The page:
Red-shouldered Hawks

Red-shouldered Hawk

Red-shouldered Hawk

The Red-shouldered Hawk is a secretive woodland hawk which can be difficult to find in the Ottawa area outside of a few known locations where they breed. They prefer dense, mature hardwood forests close to wetlands and lakes, and in Ontario, are most abundant along the southern edge of the Canadian Shield and on the Frontenac Axis. In Ottawa, they are most commonly seen west of the city, with the Constance Lake and Constance Bay areas the best spots to find these birds. They are more conspicuous when they first return to their breeding grounds in late March and early April, vocalizing frequently during courtship and up until incubation begins. Once the breeding season gets under way, however, they fall silent and become difficult to detect.

I got my lifer Red-shouldered Hawk in February 2008 when one over-wintered near Huntmar and Old Carp Roads. Since then I’ve seen them at Constance Bay once, and at the South March Highlands once, but the place where I’ve seen or heard them most frequently is actually in Stony Swamp, five minutes from home. I saw my first one there on September 1st, 2012 when I spotted a juvenile buteo flying around the pond at Sarsaparilla Trail with two unidentified accipiters. It was larger than the two accipiters, and had distinctive red patches on the upper side of its wings. While flying, the crescent-shaped translucent “windows” were visible in the wings.

The following year, on June 29, 2014 I heard both a Red-shouldered Hawk and a Broad-winged Hawk calling at the same time along the hydro cut next to the Rideau Trail parking lot. When I whistled the two notes of the Broad-winged Hawk’s call, it flew out in response. This week I heard a Red-shouldered Hawk calling along the hydro cut on two different dates, though I was hesitant to add my observation to eBird the first time because I couldn’t be sure it wasn’t a Blue Jay, which is pretty darn impressive when it comes to imitating buteos.

On August 30th, however, when I arrived at Sarsaparilla Trail I found one accipiter perching in a dead tree to the south of the boardwalk and two buteos flying around in the trees on the north side. All three were juveniles, and though I suspected the accipiter was a Sharp-shinned Hawk, it was too far away for me to be sure. I got better looks at the buteos, which had a pale reddish patch on their wings; this confused me at first, as Sibley’s field guide refers to buff-coloured wing patches. I wasn’t able to see whether they had translucent “window” in the wings. As I have never gotten such good looks at a juvenile Red-shouldered Hawk, I took some photos with the extended zoom on my camera and posted the images to Facebook. My learned friends confirmed it: these were Red-shouldered Hawks.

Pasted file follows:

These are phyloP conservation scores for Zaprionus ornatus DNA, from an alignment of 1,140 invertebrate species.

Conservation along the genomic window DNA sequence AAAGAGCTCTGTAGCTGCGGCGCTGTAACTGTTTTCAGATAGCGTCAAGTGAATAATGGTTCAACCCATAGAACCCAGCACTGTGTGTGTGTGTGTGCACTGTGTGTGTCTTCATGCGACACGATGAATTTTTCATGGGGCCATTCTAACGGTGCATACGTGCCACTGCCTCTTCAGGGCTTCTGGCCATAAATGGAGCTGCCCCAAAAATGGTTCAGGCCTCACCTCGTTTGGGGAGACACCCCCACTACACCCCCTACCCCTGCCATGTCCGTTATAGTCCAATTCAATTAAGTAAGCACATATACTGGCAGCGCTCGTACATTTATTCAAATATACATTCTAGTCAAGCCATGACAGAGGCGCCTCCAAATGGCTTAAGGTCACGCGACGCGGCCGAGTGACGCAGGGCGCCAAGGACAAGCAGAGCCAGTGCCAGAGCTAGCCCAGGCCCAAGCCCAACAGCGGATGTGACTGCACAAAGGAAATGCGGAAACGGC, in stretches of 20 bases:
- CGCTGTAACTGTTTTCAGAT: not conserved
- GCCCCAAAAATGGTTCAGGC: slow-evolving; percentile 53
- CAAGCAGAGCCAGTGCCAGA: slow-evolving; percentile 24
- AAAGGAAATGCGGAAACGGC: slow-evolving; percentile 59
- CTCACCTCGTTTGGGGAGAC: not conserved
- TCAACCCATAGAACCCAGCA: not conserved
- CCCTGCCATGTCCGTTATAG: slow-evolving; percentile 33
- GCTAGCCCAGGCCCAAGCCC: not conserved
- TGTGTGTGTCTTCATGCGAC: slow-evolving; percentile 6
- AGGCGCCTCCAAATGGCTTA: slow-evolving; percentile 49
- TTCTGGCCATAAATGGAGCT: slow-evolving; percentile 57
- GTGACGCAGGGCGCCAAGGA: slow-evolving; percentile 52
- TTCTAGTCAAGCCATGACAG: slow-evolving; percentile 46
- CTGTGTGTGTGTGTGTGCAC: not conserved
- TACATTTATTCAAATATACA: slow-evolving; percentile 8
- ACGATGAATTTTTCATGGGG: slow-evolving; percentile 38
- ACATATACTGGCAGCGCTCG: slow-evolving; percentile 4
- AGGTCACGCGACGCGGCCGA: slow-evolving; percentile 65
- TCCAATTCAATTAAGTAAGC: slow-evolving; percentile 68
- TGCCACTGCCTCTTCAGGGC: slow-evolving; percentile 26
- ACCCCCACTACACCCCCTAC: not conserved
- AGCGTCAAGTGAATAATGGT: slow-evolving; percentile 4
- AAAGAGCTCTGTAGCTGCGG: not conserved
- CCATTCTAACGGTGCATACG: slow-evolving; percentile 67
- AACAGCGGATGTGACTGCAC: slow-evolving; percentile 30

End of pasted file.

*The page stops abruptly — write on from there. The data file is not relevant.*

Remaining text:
Red-shouldered Hawk

Red-shouldered Hawk

The two of them kept chasing each other around the swamp. I managed to take one photo of the two birds together; although it was suggested that one may be a young Broad-winged Hawk, eventually it was confirmed they were both Red-shouldered Hawks, possibly siblings.

Red-shouldered Hawks

Red-shouldered Hawks (click to enlarge)

A few other birds were around the pond, notably a single Green-winged Teal, five Hooded Mergansers, a single Pied-billed Grebe, a Solitary Sandpiper (new for my Sarsaparilla list), a Rose-breasted Grosbeak, and a Gray Catbird (both of them heard and not seen). Although warbler migration is under way, the only one I observed was a Common Yellowthroat, which I heard singing somewhere across the pond.

The Red-shouldered Hawks were new for my year list, and a great find in Stony Swamp. I wasn’t surprised when I heard one calling at Rideau Trail on September 5th, although I didn’t include it in my eBird list; several Blue Jays were squawking noisily in the area, and I couldn’t be sure I wasn’t hearing one imitating the hawk. However, when I heard one again in the same area the following day (with no Blue Jays calling this time) I had difficulty believing that there wasn’t at least one in the area, and included it in my eBird list. I’m curious now as to whether they breed in Stony Swamp. The habitat seems suitable, and the presence of two juveniles in the fall does make me wonder – though if they do breed here, why I haven’t I heard or seen them here before? I will definitely have to spend more time in Stony Swamp in the spring, listening for them when they begin courting. They return to Ontario in late March, so while looking for the first butterflies and Chorus Frogs of spring at the Rideau Trail, and the first waterfowl on the pond at Sarsaparilla Trail, I will certainly watch for these intriguing woodland hawks.


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